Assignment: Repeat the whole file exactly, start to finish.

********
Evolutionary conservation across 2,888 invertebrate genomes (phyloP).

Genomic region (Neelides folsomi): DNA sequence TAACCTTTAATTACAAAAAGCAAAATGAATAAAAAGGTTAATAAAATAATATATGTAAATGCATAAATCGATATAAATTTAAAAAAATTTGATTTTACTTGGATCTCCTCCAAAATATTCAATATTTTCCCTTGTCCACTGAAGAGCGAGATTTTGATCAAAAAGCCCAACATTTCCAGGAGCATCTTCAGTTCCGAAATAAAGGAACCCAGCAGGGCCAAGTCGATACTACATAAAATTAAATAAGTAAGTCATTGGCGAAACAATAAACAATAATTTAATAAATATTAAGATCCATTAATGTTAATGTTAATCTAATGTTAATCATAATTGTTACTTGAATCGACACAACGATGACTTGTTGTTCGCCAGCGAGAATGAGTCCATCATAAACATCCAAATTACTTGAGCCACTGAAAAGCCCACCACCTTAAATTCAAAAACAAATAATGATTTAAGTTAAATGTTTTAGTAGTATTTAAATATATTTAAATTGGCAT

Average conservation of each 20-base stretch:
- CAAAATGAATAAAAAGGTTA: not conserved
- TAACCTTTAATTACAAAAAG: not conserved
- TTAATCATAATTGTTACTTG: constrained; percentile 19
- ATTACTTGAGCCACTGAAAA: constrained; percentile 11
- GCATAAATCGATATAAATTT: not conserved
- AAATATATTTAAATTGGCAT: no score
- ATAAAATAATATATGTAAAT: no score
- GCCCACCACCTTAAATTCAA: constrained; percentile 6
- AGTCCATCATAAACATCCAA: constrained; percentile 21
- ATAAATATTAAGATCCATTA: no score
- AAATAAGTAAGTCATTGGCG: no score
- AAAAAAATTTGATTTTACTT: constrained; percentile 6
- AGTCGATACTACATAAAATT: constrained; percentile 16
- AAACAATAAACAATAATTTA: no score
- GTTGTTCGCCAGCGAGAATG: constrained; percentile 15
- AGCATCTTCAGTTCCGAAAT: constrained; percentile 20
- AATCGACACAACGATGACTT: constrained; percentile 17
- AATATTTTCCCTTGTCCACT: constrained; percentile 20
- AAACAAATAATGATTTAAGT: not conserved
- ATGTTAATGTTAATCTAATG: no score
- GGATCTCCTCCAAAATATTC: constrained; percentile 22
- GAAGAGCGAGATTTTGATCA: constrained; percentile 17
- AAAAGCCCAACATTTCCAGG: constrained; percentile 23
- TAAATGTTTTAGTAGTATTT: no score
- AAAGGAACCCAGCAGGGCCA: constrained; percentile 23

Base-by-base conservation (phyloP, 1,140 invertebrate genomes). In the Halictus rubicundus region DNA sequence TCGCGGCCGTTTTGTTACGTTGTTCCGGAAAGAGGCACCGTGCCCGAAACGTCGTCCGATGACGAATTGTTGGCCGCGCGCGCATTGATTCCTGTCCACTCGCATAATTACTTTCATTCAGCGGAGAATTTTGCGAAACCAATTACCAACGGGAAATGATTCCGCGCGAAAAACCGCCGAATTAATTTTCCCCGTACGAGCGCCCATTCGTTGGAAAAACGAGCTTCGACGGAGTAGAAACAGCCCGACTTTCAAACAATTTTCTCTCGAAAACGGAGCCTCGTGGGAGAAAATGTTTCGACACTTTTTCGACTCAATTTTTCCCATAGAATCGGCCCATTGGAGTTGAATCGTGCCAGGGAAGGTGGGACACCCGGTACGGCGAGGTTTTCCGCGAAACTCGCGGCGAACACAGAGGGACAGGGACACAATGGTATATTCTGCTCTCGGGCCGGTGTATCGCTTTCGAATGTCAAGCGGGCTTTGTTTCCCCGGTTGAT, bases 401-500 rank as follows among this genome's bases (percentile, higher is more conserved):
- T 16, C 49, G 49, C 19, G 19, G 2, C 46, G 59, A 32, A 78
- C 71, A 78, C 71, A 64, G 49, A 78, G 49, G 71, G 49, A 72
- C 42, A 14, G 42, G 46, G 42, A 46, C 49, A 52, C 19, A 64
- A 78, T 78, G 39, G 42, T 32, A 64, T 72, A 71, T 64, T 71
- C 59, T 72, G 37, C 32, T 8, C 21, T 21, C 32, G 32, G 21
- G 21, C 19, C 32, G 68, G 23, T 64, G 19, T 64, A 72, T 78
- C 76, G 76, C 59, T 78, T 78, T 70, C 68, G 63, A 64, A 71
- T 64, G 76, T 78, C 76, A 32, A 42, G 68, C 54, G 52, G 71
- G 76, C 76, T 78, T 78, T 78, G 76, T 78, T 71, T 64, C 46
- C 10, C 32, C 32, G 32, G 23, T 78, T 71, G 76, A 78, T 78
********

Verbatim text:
Evolutionary conservation across 2,888 invertebrate genomes (phyloP).

Genomic region (Neelides folsomi): DNA sequence TAACCTTTAATTACAAAAAGCAAAATGAATAAAAAGGTTAATAAAATAATATATGTAAATGCATAAATCGATATAAATTTAAAAAAATTTGATTTTACTTGGATCTCCTCCAAAATATTCAATATTTTCCCTTGTCCACTGAAGAGCGAGATTTTGATCAAAAAGCCCAACATTTCCAGGAGCATCTTCAGTTCCGAAATAAAGGAACCCAGCAGGGCCAAGTCGATACTACATAAAATTAAATAAGTAAGTCATTGGCGAAACAATAAACAATAATTTAATAAATATTAAGATCCATTAATGTTAATGTTAATCTAATGTTAATCATAATTGTTACTTGAATCGACACAACGATGACTTGTTGTTCGCCAGCGAGAATGAGTCCATCATAAACATCCAAATTACTTGAGCCACTGAAAAGCCCACCACCTTAAATTCAAAAACAAATAATGATTTAAGTTAAATGTTTTAGTAGTATTTAAATATATTTAAATTGGCAT

Average conservation of each 20-base stretch:
- CAAAATGAATAAAAAGGTTA: not conserved
- TAACCTTTAATTACAAAAAG: not conserved
- TTAATCATAATTGTTACTTG: constrained; percentile 19
- ATTACTTGAGCCACTGAAAA: constrained; percentile 11
- GCATAAATCGATATAAATTT: not conserved
- AAATATATTTAAATTGGCAT: no score
- ATAAAATAATATATGTAAAT: no score
- GCCCACCACCTTAAATTCAA: constrained; percentile 6
- AGTCCATCATAAACATCCAA: constrained; percentile 21
- ATAAATATTAAGATCCATTA: no score
- AAATAAGTAAGTCATTGGCG: no score
- AAAAAAATTTGATTTTACTT: constrained; percentile 6
- AGTCGATACTACATAAAATT: constrained; percentile 16
- AAACAATAAACAATAATTTA: no score
- GTTGTTCGCCAGCGAGAATG: constrained; percentile 15
- AGCATCTTCAGTTCCGAAAT: constrained; percentile 20
- AATCGACACAACGATGACTT: constrained; percentile 17
- AATATTTTCCCTTGTCCACT: constrained; percentile 20
- AAACAAATAATGATTTAAGT: not conserved
- ATGTTAATGTTAATCTAATG: no score
- GGATCTCCTCCAAAATATTC: constrained; percentile 22
- GAAGAGCGAGATTTTGATCA: constrained; percentile 17
- AAAAGCCCAACATTTCCAGG: constrained; percentile 23
- TAAATGTTTTAGTAGTATTT: no score
- AAAGGAACCCAGCAGGGCCA: constrained; percentile 23

Base-by-base conservation (phyloP, 1,140 invertebrate genomes). In the Halictus rubicundus region DNA sequence TCGCGGCCGTTTTGTTACGTTGTTCCGGAAAGAGGCACCGTGCCCGAAACGTCGTCCGATGACGAATTGTTGGCCGCGCGCGCATTGATTCCTGTCCACTCGCATAATTACTTTCATTCAGCGGAGAATTTTGCGAAACCAATTACCAACGGGAAATGATTCCGCGCGAAAAACCGCCGAATTAATTTTCCCCGTACGAGCGCCCATTCGTTGGAAAAACGAGCTTCGACGGAGTAGAAACAGCCCGACTTTCAAACAATTTTCTCTCGAAAACGGAGCCTCGTGGGAGAAAATGTTTCGACACTTTTTCGACTCAATTTTTCCCATAGAATCGGCCCATTGGAGTTGAATCGTGCCAGGGAAGGTGGGACACCCGGTACGGCGAGGTTTTCCGCGAAACTCGCGGCGAACACAGAGGGACAGGGACACAATGGTATATTCTGCTCTCGGGCCGGTGTATCGCTTTCGAATGTCAAGCGGGCTTTGTTTCCCCGGTTGAT, bases 401-500 rank as follows among this genome's bases (percentile, higher is more conserved):
- T 16, C 49, G 49, C 19, G 19, G 2, C 46, G 59, A 32, A 78
- C 71, A 78, C 71, A 64, G 49, A 78, G 49, G 71, G 49, A 72
- C 42, A 14, G 42, G 46, G 42, A 46, C 49, A 52, C 19, A 64
- A 78, T 78, G 39, G 42, T 32, A 64, T 72, A 71, T 64, T 71
- C 59, T 72, G 37, C 32, T 8, C 21, T 21, C 32, G 32, G 21
- G 21, C 19, C 32, G 68, G 23, T 64, G 19, T 64, A 72, T 78
- C 76, G 76, C 59, T 78, T 78, T 70, C 68, G 63, A 64, A 71
- T 64, G 76, T 78, C 76, A 32, A 42, G 68, C 54, G 52, G 71
- G 76, C 76, T 78, T 78, T 78, G 76, T 78, T 71, T 64, C 46
- C 10, C 32, C 32, G 32, G 23, T 78, T 71, G 76, A 78, T 78